Therefore, I think it is ridiculous to assume we have to play this power game based on total warfare. I think there will be guerilla wars and I think we must have a capability to fight those. And we may have to fight them somewhere based on legitimate threats and that is what I would say to this question of world peace. I think it is bogus, totally artificial. There is no threat. The Communists are not about to take over our McDonald hamburger stands.
Senator, I will say this. I think that politically, historically, the one thing that people try to do, that society is structured on as a whole, is an attempt to satisfy their felt needs, and you can satisfy those needs with almost any kind of political structure, giving it one name or the other. In this name it is democratic; in other it is communism; in others it is benevolent dictatorship. As long as those needs are satisfied, that structure will exist.
But when you start to neglect those needs, people will start to demand a new structure, and that, to me, is the only threat that this country faces now, because we are not responding to the needs and we are not responding to them because we work on these old cold-war precepts and because we have not woken up to realizing what is happening in the United States of America.
The lack of willingness to admit the difference between democracy and communism is particularly striking. Another question from Pell, who was still trying to defend democracy:
They have all become dictatorships when they have achieved the size and complexity of this country. Only smaller countries really have made a democratic system work at all.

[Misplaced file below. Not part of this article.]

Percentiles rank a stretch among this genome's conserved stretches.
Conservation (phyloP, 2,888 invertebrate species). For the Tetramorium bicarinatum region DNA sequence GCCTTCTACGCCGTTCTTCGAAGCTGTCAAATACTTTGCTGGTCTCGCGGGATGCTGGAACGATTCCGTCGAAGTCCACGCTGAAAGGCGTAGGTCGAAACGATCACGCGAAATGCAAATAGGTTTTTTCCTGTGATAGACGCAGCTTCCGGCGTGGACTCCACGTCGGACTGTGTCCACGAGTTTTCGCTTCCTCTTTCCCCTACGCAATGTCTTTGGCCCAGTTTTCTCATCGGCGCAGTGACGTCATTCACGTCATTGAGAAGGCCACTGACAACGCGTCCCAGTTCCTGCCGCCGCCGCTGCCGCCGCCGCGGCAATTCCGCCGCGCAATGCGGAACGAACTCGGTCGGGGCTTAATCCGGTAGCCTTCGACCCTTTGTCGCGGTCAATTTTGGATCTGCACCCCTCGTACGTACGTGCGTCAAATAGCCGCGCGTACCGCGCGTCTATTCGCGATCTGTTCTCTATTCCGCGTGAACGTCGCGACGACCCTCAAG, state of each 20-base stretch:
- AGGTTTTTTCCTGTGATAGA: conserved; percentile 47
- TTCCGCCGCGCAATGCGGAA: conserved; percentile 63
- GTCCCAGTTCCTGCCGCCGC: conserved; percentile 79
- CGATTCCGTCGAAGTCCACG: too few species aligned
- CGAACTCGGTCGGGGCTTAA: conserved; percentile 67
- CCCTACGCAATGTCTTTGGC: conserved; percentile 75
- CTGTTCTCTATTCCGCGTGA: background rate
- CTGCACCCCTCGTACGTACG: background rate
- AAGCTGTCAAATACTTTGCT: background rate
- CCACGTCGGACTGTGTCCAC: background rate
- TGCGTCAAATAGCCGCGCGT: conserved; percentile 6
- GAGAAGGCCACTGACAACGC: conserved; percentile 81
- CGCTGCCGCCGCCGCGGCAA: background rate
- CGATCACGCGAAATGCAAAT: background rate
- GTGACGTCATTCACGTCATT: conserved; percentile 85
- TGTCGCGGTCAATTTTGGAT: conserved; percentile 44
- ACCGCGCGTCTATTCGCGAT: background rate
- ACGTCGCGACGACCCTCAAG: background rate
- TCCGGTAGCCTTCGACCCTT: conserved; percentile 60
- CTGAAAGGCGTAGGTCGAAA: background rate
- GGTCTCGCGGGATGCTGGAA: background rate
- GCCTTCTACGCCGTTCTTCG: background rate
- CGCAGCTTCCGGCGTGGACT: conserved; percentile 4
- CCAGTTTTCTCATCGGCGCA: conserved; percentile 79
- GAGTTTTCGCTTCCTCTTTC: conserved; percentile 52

So I only wish to throw it out hopefully that, in spite of the tragic experiences of you and so many other people and the deaths of so many people, this system is not beyond recall and with the assistance of people like yourself and the younger generation we can get back on the track, and can make this system operate effectively. . .
Have you yourself arrived at the point where you believe that basic structural changes must be brought about in our system or do you believe it can be made to work?
Kerry's response does finally give some qualified support to democracy, but makes clear what he was selling, anyway:
But I will say that I think we are going to keep trying. I also agree with you, Senator. I don't see another system other than democracy, but democracy has to remain reponsive. When it does not, you create the possibilities for all kinds of other systems to supplant it, and that very possibility, I think, is beginning to exist in this country.
But this question from Senator Symington really gets at another element of Kerry's testimony that enraged Veitnam vets:
Kerry's answer first tried to use a severely inflated bogus statistic, but then fell back on a characterization that nonetheless painted with the broadest of brushes:
The problem exists for a number of reasons, not the least of which is the emptiness. It is the only way to get through it. A lot of guys, 60, 80 percent stay stoned 24 hours a day just to get through the Vietnam-
Senator Symington: You say 60 to 80 percent.
Mr. Kerry: Sixty to 80 percent is the figure used that try something, let's say, at one point. Of that, I couldn't give you a figure of habitual smokers, let's say, of pot, and I certainly couldn't begin to say how many are hard drug addicts, but I do know that the problem for the returning veteran is acute because we have, let's say, a veteran picks up at $12 habit in Saigon. He comes back to this country and the moment he steps off an airplane that same habit costs him some $90 to support. With the state of the economy, he can't get a job. He doesn't earn money. He turns criminal or just finds his normal sources and in a sense drops out. . . .
It is very, very widespread. It is a very serious problem. . . .